How do we come to know the world? Susan Gelman’s research examines this question by exploring the roots of human cognition as it develops in early childhood.

Contrary to classic theories of human learning, her work has found that young children readily consider hidden, internal, abstract entities in numerous domains of thought.

Susan Gelman

Gelman, professor of psychology and linguistics and former interim dean of LSA, directs the University of Michigan Conceptual Development Lab, which conducts research on children’s language and thought.

She was recently honored with the university’s highest professorial title, Distinguished University Professor. She will present her inaugural lecture, “The Non-Obvious Foundations of Human Thought,” at 4 p.m. Monday in Rackham Amphitheatre.

Gelman was a graduate student in psychology when she had a lightbulb moment. She had designed an experiment to assess how young children think about categories that extend beyond appearances (for example, snakes include garter snakes and cobras, but exclude legless lizards)

Before testing children at a local preschool, she first tried out the task with the daughter of a classmate. On trial after trial that included striking appearance-reality conflicts (legless lizards, leaf-insects, “fool’s gold” (pyrite), flying bats, etc.), this kindergartener confidently made predictions about how the items would behave based on their labels — not their appearances. 

“At one point, she stopped and patiently explained to me, ‘You know, all snakes look a little bit same, and a little bit different, but inside they’re the same’,” says Gelman.

That sophistication of thought left a lasting impression on Gelman.

“I thought that was really impressive,” she says. “I doubt anyone had ever told her that, in so many words. She apparently had come to the conclusion by reflecting on why different snakes can all be the same thing, even if they didn’t look alike.”

Throughout her career, Gelman has focused much of her research and scholarship on how we as humans construct our knowledge about the world. Although the standard answer is that children learn from building upon sensory and perceptual experiences, Gelman thinks that there is more to the story.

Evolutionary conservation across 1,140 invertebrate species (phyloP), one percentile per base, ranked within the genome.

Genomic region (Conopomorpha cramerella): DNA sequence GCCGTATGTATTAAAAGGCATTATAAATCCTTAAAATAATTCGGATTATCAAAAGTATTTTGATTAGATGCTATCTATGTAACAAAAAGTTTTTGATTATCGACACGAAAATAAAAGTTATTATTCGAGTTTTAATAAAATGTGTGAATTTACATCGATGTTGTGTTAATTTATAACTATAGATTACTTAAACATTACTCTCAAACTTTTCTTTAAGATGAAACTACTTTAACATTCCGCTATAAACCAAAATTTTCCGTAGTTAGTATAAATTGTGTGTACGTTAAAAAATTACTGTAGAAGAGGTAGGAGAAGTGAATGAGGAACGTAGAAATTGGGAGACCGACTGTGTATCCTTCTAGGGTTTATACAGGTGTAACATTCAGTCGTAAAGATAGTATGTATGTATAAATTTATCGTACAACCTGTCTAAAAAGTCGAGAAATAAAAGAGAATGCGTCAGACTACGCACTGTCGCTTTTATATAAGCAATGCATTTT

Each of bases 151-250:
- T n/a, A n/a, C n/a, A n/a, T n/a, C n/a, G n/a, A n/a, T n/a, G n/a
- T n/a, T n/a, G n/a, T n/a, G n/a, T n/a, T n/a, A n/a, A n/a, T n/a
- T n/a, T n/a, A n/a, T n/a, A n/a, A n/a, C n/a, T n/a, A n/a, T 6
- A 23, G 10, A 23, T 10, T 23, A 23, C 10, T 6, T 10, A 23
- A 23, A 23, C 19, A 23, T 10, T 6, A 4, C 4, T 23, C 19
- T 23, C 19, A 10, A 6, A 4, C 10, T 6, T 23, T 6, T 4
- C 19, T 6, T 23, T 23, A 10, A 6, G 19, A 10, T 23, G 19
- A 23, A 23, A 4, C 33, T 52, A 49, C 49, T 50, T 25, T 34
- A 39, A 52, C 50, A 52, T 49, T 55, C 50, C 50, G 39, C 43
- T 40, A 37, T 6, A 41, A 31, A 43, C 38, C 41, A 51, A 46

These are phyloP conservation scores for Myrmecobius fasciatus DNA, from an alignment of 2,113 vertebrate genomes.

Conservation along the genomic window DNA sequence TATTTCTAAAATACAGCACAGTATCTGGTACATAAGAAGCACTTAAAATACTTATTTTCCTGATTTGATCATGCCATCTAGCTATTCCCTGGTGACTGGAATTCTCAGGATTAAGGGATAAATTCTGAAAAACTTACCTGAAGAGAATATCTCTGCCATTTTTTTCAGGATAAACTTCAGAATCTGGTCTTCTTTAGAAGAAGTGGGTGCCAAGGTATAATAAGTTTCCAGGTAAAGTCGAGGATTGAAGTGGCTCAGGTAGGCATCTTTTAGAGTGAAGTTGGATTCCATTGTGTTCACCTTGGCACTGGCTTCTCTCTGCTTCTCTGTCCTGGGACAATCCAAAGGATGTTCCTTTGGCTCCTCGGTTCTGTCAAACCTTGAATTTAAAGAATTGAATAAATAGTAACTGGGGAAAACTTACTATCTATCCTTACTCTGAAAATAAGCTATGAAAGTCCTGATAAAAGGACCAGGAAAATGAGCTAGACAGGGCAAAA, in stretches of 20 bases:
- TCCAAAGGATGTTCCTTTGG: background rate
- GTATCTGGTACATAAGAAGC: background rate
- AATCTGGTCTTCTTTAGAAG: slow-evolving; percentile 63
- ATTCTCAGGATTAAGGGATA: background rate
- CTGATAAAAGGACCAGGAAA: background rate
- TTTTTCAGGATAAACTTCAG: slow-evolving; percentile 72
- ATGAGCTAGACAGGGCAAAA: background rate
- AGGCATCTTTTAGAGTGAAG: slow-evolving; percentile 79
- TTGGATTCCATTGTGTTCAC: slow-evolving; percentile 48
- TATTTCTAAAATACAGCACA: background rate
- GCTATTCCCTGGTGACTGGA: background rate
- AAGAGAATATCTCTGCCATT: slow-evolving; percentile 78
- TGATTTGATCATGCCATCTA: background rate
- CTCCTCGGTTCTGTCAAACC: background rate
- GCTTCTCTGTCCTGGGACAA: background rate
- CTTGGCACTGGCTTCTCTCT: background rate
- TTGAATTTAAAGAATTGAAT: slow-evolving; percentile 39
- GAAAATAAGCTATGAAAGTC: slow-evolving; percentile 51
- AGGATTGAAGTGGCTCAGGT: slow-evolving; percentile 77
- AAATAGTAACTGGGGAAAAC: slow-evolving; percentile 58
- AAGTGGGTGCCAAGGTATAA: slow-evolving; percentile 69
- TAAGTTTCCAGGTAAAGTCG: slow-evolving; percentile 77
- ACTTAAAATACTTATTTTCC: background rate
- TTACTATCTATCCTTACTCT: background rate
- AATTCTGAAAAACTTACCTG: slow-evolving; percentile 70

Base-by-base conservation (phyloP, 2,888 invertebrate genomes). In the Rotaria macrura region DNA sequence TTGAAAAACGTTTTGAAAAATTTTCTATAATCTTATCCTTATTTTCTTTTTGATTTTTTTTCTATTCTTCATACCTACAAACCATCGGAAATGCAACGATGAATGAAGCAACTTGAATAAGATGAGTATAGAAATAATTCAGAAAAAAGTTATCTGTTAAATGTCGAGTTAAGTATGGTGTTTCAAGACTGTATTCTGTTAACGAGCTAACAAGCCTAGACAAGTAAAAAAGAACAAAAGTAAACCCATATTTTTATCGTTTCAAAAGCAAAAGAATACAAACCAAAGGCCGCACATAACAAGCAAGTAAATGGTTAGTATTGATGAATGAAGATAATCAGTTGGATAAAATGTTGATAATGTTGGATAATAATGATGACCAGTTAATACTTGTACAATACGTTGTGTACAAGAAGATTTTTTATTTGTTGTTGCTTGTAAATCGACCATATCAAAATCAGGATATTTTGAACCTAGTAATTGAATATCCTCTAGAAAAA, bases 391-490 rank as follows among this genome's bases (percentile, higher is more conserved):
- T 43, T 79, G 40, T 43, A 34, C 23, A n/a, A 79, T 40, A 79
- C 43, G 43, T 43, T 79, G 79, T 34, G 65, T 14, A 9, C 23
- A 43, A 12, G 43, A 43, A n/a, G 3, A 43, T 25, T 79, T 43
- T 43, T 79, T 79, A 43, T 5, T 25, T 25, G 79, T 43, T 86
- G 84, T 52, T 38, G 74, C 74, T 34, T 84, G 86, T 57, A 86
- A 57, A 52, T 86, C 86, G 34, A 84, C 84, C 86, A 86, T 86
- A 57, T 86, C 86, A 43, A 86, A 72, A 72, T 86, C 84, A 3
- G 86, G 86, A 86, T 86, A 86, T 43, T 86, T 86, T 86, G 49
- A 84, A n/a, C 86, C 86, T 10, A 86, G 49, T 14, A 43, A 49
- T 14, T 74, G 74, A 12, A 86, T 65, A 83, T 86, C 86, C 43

“We are the only species that creates culture and science, the only species with religious practices and beliefs, … the only ones who develop a formal logic,” Gelman says. “All these skills and behaviors require an ability to think beyond what is immediately observable.

“And from the start, children expect that the world is more than superficial experiences. They expect nonobvious structure to the world, and that guides their learning and language acquisition. Some of children’s earliest concepts — ownership, fairness, contamination — are also non-obvious or abstract.”

Gelman, who began as an assistant professor at U-M in 1984, explores cognitive development, category formation and use, causal reasoning, and relationships between language and thought in her work.

She is the author of more than 200 scholarly publications, including the prize-winning “The Essential Child,” and is a member of the National Academy of Sciences and the American Academy of Arts and Sciences. She has also received a Guggenheim Fellowship and numerous awards from psychological associations.

As the Heinz Werner Distinguished University Professor of Psychology and Linguistics, Gelman’s lecture will focus on the hidden, internal, abstract entities that influence children’s thinking, and she will discuss their implications for the social nature of cognition and the foundation of human thought.

 “I feel deeply indebted to Michigan for supporting and nurturing my career over the past 30 years, so it’s especially meaningful and wonderful to receive this honor,” Gelman says.

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